has real consequences
The Internet can provide incredible opportunities to learn, connect and have fun. However, LGBTQ+ people are still targeted on digital platforms and this violence, rarely taken seriously, has real harmful impacts on people.
Because cyberhomophobia and cybertransphobia occur online, the bullies don’t see the pain they cause, and, as a result, it’s easy for them to continue or even step up their attacks, which they perhaps would not do if the person was in front of them. Insults, taunts and threats made to faceless avatars, hurt real people.
Hate speech is a form of discourse, often found on social media, which attacks a community or a member of a community based on certain characteristics such as sexual orientation or gender identity. Hate speech takes its roots in negative stereotypes about a community and results in:
Hurting (e.g. insults);
Causing fear (e.g. threats);
Dehumanizing (e.g. comparing to animals or an illness);
Isolating (presenting the group considered “abnormal” as being fundamentally different and inferior from the majority).
Cyberbullying occurs “when people use computers, cellphones or other devices to embarrass, humiliate, torment, threaten or harass someone else “(Public Safety Canada).
of LGBTQ + people say they have been personally attacked or harassed online. (VpnMentor).
Women in LBTQ+ communities are generally at higher risk for sexual harassment. Bisexual and lesbian women often receive requests for sexual favors (eg : threesomes) that can be dehumanizing and harassing. Asexual people are often targeted by people who want to "convince" or "convert" them to sexuality. Finally trans people (and especially trans women) are often the object of fetishization and unhealthy curiosity.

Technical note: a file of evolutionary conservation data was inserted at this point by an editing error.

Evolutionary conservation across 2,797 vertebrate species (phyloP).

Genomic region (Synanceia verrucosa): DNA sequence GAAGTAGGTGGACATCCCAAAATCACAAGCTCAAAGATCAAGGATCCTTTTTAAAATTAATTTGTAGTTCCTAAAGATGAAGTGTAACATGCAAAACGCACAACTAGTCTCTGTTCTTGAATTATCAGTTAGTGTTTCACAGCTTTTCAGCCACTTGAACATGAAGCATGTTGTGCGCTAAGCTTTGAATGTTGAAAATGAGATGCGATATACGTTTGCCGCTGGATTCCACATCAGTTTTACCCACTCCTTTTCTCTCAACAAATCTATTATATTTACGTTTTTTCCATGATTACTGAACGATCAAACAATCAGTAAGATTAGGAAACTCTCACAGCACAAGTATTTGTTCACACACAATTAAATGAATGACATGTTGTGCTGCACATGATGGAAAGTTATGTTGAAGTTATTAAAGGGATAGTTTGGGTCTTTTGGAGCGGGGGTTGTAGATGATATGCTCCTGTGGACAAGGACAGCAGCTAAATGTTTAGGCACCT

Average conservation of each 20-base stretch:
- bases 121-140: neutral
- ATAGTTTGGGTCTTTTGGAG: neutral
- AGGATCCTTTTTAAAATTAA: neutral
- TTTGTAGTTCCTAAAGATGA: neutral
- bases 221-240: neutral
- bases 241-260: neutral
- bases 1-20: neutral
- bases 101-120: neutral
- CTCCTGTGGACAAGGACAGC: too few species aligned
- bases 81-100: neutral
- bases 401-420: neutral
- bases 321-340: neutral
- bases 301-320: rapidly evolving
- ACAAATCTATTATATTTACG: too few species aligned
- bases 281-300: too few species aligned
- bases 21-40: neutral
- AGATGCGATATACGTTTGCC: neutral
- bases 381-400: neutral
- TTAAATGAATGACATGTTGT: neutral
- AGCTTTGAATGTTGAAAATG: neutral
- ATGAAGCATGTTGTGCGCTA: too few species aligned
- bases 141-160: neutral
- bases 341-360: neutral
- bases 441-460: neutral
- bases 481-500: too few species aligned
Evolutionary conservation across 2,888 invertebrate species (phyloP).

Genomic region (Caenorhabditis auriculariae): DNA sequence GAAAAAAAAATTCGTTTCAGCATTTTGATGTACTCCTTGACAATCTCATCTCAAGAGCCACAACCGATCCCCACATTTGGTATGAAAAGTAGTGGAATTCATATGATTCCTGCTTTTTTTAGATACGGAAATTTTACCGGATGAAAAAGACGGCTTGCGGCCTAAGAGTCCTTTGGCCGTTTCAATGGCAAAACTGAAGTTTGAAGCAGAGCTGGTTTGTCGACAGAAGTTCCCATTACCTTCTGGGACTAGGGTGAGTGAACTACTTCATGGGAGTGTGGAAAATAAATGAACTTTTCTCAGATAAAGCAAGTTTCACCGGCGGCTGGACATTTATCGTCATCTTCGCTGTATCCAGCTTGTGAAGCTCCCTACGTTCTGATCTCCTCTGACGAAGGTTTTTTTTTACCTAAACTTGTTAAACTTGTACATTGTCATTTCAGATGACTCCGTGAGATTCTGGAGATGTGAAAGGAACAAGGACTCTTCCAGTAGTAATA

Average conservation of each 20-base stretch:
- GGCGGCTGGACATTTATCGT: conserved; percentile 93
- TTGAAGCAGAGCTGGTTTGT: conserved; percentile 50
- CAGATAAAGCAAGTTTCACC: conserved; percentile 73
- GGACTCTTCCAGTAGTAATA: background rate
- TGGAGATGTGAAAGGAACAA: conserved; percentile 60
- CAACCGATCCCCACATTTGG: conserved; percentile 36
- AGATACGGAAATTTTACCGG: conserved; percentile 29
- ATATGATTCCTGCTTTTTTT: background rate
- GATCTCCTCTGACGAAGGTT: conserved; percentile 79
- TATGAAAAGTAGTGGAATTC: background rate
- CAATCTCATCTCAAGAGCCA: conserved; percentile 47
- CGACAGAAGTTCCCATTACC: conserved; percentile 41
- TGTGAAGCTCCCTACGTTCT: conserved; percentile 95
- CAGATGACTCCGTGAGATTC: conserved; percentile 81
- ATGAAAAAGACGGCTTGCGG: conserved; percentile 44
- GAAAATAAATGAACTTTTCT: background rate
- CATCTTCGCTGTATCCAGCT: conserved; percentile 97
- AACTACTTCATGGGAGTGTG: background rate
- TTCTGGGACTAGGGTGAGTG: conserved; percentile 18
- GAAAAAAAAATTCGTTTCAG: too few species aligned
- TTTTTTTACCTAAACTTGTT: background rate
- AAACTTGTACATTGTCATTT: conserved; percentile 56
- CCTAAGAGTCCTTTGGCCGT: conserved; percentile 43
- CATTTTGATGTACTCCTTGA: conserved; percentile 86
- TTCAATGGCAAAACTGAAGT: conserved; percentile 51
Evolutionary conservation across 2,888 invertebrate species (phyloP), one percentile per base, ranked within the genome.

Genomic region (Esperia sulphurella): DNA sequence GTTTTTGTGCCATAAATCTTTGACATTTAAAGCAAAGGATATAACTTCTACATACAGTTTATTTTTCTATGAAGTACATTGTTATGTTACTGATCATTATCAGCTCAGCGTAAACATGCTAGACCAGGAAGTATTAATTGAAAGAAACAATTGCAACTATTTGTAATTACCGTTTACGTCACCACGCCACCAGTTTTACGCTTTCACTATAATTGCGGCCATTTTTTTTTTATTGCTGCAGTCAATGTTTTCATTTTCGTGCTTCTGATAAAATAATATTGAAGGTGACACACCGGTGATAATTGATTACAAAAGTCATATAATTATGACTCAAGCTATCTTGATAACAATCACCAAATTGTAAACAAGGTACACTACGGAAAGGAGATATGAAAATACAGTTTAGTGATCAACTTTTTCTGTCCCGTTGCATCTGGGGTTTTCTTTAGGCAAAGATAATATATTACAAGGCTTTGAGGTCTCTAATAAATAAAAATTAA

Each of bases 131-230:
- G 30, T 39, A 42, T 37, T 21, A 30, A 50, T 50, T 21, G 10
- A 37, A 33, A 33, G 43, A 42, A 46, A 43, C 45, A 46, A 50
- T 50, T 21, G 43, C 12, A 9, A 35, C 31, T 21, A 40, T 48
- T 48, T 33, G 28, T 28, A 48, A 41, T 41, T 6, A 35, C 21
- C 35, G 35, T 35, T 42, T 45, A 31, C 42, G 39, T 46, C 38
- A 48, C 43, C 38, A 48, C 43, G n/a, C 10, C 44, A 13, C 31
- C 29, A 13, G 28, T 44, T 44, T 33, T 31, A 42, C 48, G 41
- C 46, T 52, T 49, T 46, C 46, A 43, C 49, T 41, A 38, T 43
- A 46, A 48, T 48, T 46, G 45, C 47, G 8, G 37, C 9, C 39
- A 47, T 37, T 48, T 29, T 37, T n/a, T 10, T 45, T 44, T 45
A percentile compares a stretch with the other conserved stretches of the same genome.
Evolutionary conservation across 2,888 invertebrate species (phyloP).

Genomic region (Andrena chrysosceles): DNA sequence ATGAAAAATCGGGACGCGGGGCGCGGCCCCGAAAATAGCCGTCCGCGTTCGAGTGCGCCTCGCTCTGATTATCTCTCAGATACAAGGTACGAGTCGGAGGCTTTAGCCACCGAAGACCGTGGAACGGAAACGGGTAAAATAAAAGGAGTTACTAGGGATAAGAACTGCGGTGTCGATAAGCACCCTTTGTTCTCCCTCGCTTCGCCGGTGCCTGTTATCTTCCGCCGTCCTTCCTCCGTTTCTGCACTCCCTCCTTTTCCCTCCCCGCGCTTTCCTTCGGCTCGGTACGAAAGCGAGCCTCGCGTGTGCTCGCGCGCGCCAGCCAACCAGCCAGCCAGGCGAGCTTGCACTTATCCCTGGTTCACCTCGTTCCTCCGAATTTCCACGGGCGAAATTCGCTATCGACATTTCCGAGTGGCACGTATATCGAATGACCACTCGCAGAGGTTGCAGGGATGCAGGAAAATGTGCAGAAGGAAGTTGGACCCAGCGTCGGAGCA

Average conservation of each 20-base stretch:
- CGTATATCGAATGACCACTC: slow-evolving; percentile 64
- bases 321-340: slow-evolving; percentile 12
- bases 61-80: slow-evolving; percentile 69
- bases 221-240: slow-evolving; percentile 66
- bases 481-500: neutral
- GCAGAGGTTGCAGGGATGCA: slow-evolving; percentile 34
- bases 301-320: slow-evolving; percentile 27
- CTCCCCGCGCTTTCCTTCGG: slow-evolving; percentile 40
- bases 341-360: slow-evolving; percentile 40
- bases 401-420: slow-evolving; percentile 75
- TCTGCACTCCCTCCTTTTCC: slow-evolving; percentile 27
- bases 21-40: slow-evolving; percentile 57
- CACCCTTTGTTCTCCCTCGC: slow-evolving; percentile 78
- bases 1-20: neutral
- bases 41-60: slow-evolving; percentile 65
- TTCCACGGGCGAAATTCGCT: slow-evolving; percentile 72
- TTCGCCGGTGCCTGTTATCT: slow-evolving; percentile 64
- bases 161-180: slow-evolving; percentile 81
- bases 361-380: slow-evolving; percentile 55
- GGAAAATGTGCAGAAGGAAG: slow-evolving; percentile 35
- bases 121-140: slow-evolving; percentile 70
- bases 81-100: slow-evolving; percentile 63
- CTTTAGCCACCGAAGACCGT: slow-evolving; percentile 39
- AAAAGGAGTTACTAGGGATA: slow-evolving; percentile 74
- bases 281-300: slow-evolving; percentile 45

People who have not come out to everyone around them can be blackmailed or targeted by ill-intended people. Transgender women are the most likely to have their identities exposed online against their will. In any case, the disclosure of an LGBTQ+ identity (against the person's will) can potentially result in the receipt of hate messages, create hostile family dynamics, damage a career, or even put the person in danger. Remember that in the majority of the world, discrimination related to sexual orientation and gender identity is still legal, and in many countries, homosexuality is still criminalized. (See our 2018 campaign)
If you see violent content (hate speech, threats, etc.) report the content or its author to the platform.
File a complaint
If you do not want to be contacted by someone anymore, because they bother you or make you feel unsafe, do not hesitate to block them.
If you are a page admin, you can hide or delete comments that do not comply the values of your page.
If you receive threatening messages, or if you are harassed, you can file a complaint.
No one should be responsible for educating others about LGBTQ+ issues in their free time, especially when this involves getting insulted. However, responding can change people's minds, especially for stand-byers or people who are more ignorant than malevolent.
PRIDE FLAGGING est un projet collaboratif visant à enrayer la cyberhomophobie et la cybertransphobie. Activez l’extension pour navigateur sur Twitter pour identifier automatiquement les commentaires haineux et simplifier le processus de signalement.
Interligne is a first response centre that provides help and information to those concerned with sexual orientation and gender diversity.
A report with statistics but also tips to stay safe on the Internet. Available in over 25 languages.
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